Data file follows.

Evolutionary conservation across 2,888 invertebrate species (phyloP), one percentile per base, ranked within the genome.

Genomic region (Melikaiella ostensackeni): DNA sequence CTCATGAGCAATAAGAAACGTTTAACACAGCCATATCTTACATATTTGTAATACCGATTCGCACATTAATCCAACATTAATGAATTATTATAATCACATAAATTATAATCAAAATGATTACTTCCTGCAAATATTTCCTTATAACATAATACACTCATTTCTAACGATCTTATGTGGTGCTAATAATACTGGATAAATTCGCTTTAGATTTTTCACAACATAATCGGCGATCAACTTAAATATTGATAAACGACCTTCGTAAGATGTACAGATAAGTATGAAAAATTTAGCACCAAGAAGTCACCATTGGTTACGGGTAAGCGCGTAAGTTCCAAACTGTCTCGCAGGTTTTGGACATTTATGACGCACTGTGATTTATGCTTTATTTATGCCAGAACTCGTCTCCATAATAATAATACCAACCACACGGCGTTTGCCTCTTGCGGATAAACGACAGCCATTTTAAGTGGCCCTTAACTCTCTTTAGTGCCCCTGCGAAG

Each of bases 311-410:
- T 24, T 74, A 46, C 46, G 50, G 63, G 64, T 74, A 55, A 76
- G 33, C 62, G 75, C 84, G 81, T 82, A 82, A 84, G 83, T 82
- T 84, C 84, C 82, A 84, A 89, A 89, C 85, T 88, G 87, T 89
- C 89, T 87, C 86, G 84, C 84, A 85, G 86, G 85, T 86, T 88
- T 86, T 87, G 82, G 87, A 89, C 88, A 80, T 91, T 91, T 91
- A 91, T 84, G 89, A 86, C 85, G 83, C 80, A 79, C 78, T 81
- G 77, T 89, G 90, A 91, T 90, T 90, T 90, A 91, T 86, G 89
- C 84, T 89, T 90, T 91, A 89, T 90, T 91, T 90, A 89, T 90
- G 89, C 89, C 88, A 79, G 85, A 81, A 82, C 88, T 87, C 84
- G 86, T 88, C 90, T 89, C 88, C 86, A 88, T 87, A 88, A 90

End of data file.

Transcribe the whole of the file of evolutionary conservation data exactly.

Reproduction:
Evolutionary conservation across 2,888 invertebrate species (phyloP), one percentile per base, ranked within the genome.

Genomic region (Melikaiella ostensackeni): DNA sequence CTCATGAGCAATAAGAAACGTTTAACACAGCCATATCTTACATATTTGTAATACCGATTCGCACATTAATCCAACATTAATGAATTATTATAATCACATAAATTATAATCAAAATGATTACTTCCTGCAAATATTTCCTTATAACATAATACACTCATTTCTAACGATCTTATGTGGTGCTAATAATACTGGATAAATTCGCTTTAGATTTTTCACAACATAATCGGCGATCAACTTAAATATTGATAAACGACCTTCGTAAGATGTACAGATAAGTATGAAAAATTTAGCACCAAGAAGTCACCATTGGTTACGGGTAAGCGCGTAAGTTCCAAACTGTCTCGCAGGTTTTGGACATTTATGACGCACTGTGATTTATGCTTTATTTATGCCAGAACTCGTCTCCATAATAATAATACCAACCACACGGCGTTTGCCTCTTGCGGATAAACGACAGCCATTTTAAGTGGCCCTTAACTCTCTTTAGTGCCCCTGCGAAG

Each of bases 311-410:
- T 24, T 74, A 46, C 46, G 50, G 63, G 64, T 74, A 55, A 76
- G 33, C 62, G 75, C 84, G 81, T 82, A 82, A 84, G 83, T 82
- T 84, C 84, C 82, A 84, A 89, A 89, C 85, T 88, G 87, T 89
- C 89, T 87, C 86, G 84, C 84, A 85, G 86, G 85, T 86, T 88
- T 86, T 87, G 82, G 87, A 89, C 88, A 80, T 91, T 91, T 91
- A 91, T 84, G 89, A 86, C 85, G 83, C 80, A 79, C 78, T 81
- G 77, T 89, G 90, A 91, T 90, T 90, T 90, A 91, T 86, G 89
- C 84, T 89, T 90, T 91, A 89, T 90, T 91, T 90, A 89, T 90
- G 89, C 89, C 88, A 79, G 85, A 81, A 82, C 88, T 87, C 84
- G 86, T 88, C 90, T 89, C 88, C 86, A 88, T 87, A 88, A 90